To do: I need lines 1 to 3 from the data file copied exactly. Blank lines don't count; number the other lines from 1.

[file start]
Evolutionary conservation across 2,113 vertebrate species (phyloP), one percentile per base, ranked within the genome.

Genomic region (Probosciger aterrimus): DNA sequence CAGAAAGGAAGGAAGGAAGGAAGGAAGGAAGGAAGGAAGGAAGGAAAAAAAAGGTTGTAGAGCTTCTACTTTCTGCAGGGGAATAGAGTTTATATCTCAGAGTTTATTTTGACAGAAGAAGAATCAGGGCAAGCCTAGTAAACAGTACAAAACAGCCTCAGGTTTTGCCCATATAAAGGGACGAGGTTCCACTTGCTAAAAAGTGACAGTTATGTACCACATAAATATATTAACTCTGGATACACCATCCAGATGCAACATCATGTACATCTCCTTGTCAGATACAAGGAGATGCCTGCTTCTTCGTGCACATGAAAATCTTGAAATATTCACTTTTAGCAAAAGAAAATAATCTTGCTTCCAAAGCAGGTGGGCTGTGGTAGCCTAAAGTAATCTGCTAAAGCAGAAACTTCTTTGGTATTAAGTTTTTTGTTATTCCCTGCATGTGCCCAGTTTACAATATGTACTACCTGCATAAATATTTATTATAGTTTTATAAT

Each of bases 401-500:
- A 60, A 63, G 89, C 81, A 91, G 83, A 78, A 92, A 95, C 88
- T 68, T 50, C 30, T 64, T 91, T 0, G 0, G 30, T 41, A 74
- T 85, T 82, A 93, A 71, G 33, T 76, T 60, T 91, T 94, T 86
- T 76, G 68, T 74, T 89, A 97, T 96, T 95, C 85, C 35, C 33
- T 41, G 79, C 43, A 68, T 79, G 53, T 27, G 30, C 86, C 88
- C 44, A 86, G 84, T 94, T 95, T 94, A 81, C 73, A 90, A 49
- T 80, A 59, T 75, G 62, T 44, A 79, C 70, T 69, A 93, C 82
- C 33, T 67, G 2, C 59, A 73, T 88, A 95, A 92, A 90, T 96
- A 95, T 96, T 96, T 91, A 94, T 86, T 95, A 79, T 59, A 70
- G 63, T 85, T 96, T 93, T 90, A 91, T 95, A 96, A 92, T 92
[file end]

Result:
Evolutionary conservation across 2,113 vertebrate species (phyloP), one percentile per base, ranked within the genome.

Genomic region (Probosciger aterrimus): DNA sequence CAGAAAGGAAGGAAGGAAGGAAGGAAGGAAGGAAGGAAGGAAGGAAAAAAAAGGTTGTAGAGCTTCTACTTTCTGCAGGGGAATAGAGTTTATATCTCAGAGTTTATTTTGACAGAAGAAGAATCAGGGCAAGCCTAGTAAACAGTACAAAACAGCCTCAGGTTTTGCCCATATAAAGGGACGAGGTTCCACTTGCTAAAAAGTGACAGTTATGTACCACATAAATATATTAACTCTGGATACACCATCCAGATGCAACATCATGTACATCTCCTTGTCAGATACAAGGAGATGCCTGCTTCTTCGTGCACATGAAAATCTTGAAATATTCACTTTTAGCAAAAGAAAATAATCTTGCTTCCAAAGCAGGTGGGCTGTGGTAGCCTAAAGTAATCTGCTAAAGCAGAAACTTCTTTGGTATTAAGTTTTTTGTTATTCCCTGCATGTGCCCAGTTTACAATATGTACTACCTGCATAAATATTTATTATAGTTTTATAAT

Each of bases 401-500: